Recent comments from Members

  • 16/04/2012 - 07:51
    Who said the Americas Cup had to be in slow boats?
  • 14/04/2012 - 18:29
    How does this stack up with Juan K's comment about a tactical pit stop?
  • 13/04/2012 - 11:05
    Thanks for your comments. Fatigue is certainly an issue and one I should have mentioned. I first remember John Shuttleworth bringing this up with regard to carbon structures on his trimaran designs back in the early 1980s...
  • 13/04/2012 - 10:52
    Fascinating article, no doubt prompting plenty of armchair reaction. Here's another I'm afraid. I've used over expanded Nomex in areas of high curvature in multihull hulls and have had failures, and now think it has no place in offshore hulls due to reduced sheer properties in the expanded plane. I'm not a great fan of nomex in any carbon offshore hull as we found to our cost in early multihull carbon structures. The structural package is just far too brittle and unforgiving. The V70 hulls could be made far more durable by banning honeycombe cores and instigating a minimum core sheer value without detriment to the yachts performance. Perhaps it would add 400kg to the hull weight, but so what? It would be the same for all. We can cope with rudders and rigs failing, but I thought the days of chopping up bunks was history. Its unfair to blame the crews as they have no idea where the design limit resides - nor do the designers as who knows what wave awaits them in the dark?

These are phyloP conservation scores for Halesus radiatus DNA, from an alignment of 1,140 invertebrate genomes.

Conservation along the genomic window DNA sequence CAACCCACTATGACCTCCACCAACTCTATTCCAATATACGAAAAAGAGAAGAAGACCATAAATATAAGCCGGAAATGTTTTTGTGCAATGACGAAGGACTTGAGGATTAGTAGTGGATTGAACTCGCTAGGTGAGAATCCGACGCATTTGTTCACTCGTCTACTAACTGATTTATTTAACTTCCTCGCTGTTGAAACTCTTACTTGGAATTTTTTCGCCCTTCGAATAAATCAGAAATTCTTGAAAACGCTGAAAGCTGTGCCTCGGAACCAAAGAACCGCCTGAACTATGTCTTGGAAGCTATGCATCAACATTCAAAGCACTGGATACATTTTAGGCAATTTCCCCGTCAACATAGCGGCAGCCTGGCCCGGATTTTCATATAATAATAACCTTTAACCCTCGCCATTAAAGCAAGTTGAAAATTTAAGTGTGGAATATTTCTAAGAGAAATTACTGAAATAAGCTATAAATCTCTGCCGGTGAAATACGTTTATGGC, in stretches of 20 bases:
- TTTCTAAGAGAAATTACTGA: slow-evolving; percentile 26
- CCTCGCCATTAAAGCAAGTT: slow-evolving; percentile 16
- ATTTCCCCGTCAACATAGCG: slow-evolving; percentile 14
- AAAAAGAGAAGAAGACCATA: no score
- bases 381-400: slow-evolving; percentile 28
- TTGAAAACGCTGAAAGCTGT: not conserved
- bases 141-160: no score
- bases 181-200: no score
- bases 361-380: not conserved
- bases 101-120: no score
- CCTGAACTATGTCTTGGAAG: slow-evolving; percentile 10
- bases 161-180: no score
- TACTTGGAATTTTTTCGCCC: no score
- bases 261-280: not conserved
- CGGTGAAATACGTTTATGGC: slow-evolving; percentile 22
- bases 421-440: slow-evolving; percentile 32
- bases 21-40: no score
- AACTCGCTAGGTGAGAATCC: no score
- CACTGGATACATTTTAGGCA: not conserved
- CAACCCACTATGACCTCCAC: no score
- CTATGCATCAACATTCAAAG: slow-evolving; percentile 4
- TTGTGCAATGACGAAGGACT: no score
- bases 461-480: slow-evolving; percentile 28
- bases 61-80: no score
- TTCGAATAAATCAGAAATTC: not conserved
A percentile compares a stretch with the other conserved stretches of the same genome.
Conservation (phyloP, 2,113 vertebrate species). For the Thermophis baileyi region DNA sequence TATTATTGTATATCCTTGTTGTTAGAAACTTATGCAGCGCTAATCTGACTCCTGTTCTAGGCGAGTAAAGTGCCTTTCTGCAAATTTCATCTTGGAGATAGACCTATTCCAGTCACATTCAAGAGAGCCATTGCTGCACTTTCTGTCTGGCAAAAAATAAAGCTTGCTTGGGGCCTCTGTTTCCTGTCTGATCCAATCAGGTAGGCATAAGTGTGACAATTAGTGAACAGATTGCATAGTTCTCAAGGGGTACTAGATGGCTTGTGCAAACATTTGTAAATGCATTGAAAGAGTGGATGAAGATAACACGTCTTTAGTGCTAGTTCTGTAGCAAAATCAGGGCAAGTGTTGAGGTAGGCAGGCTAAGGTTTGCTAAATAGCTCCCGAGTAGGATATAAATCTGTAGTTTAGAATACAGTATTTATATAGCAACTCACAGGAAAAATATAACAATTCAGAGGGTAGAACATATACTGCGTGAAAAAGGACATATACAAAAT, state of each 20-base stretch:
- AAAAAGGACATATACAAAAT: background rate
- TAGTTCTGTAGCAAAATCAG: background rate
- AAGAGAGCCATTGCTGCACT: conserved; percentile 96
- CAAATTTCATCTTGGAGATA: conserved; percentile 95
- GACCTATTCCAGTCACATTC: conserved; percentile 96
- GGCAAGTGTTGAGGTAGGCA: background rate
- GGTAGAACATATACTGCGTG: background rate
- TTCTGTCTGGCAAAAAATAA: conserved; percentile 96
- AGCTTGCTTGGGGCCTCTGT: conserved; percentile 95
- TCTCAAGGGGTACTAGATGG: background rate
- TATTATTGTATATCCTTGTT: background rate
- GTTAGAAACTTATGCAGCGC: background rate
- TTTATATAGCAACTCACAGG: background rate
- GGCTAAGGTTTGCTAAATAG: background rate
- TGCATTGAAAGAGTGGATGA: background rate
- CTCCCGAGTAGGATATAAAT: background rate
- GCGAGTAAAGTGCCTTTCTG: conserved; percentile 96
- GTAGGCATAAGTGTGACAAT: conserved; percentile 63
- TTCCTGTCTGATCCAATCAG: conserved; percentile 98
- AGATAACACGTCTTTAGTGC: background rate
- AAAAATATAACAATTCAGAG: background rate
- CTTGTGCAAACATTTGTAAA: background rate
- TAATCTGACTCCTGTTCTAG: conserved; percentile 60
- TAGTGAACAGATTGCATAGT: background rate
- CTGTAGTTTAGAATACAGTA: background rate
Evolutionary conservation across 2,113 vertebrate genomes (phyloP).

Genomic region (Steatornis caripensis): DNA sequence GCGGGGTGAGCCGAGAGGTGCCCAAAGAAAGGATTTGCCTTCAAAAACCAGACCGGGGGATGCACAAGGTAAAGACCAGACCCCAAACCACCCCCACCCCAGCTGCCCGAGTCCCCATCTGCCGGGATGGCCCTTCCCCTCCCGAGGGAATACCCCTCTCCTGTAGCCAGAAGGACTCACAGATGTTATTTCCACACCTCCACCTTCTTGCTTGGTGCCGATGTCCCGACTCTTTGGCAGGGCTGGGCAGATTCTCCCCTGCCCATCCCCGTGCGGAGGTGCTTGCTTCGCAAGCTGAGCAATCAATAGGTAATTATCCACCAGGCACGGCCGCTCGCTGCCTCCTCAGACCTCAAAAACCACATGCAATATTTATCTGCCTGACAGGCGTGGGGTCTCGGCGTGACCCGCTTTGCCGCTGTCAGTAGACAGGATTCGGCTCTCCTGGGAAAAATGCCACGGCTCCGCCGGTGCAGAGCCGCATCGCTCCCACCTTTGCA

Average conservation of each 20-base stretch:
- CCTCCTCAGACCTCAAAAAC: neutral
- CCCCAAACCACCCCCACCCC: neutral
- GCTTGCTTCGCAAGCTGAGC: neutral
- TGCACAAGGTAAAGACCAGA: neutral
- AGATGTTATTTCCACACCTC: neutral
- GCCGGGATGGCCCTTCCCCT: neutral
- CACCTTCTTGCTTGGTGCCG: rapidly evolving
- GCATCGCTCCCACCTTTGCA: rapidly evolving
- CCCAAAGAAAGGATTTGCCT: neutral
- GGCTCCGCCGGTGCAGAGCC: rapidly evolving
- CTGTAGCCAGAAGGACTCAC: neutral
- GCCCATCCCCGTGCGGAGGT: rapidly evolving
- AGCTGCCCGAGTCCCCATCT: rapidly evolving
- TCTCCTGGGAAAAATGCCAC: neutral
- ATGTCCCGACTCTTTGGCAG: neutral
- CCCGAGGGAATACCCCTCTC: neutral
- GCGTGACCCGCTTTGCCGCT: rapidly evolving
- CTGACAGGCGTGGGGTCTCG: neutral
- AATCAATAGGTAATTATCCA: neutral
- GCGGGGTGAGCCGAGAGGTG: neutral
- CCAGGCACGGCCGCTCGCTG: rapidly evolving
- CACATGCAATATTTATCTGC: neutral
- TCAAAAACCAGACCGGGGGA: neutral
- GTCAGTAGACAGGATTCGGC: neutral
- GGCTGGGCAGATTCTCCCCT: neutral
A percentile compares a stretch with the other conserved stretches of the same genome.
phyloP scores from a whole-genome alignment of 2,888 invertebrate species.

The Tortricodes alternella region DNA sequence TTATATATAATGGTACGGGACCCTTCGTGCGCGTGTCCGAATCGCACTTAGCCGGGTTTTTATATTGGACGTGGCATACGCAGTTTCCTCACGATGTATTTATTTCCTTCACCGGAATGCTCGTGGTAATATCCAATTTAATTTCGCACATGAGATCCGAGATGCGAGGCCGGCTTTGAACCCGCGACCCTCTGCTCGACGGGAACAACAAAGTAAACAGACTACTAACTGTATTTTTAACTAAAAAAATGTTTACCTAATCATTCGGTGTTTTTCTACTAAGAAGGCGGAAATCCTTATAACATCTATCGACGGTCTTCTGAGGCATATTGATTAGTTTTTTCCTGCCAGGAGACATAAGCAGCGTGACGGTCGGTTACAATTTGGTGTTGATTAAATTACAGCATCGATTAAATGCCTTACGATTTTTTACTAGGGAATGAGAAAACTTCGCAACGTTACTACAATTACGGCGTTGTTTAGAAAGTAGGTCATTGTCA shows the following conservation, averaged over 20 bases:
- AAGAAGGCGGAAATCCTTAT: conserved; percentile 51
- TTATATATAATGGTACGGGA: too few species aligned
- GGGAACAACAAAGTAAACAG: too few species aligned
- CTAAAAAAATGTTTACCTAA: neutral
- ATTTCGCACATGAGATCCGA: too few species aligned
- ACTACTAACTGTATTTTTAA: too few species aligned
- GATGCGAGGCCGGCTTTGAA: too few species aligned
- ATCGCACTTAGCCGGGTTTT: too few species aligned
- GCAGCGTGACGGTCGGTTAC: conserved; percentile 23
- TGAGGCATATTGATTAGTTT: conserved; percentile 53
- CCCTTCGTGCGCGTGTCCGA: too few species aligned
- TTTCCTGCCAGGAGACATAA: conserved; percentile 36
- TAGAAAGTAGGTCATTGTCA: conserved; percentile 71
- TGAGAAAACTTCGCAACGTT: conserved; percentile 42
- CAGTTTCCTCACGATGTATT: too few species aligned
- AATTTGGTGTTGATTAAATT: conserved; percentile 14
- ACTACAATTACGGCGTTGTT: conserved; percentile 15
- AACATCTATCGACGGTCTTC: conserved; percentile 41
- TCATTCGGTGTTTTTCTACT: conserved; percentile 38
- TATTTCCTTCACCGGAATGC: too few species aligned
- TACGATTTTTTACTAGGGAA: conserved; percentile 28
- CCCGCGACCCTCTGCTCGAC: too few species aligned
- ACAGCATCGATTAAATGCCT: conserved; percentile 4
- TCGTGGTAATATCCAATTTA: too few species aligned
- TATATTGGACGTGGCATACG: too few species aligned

• 13/04/2012 - 10:08
    Hi, great article! I am an engineering student at University in the UK. Thinking about these breakages, and also other failures, such as the mast of Jeremie Beyou's IMOCA 60, and I was wondering why nobody seems to mention fatigue? Recently I was shown a variety of failed components none of which had failed whilst under an excessive load. A large load, or series of, had been experienced by the component at some point during its operational life causing damage to the component structure which lead to its failure much later when under a far lesser load. Clearly the use of ultra sound and x-rays to try and check the composite structure for cracks aims to identify such internal damage before failure occurs. However, the pattern of events seems similar. The Volvo race has been very tough on the boats, a large percentage of the course has been upwind with repeated rough sections resulting in repeated heavy loading. Is it really a surprise that the boat's structure is tired? Thinking again about Jeremie Beyou's mast, how often does a component fail and in the following write up we hear how much the component has already endured. As Jeremie commented 'This mast had sailed around the world already and was very solid'. Some failures, such as Puma's dismasting in leg 1, are not caused by fatigue, but by other factors, such as an error in construction. However, I would like to know why fatigue has not been mentioned, when the Volvo failures seem to have all the history that you might expect to lead to a fatigue failure.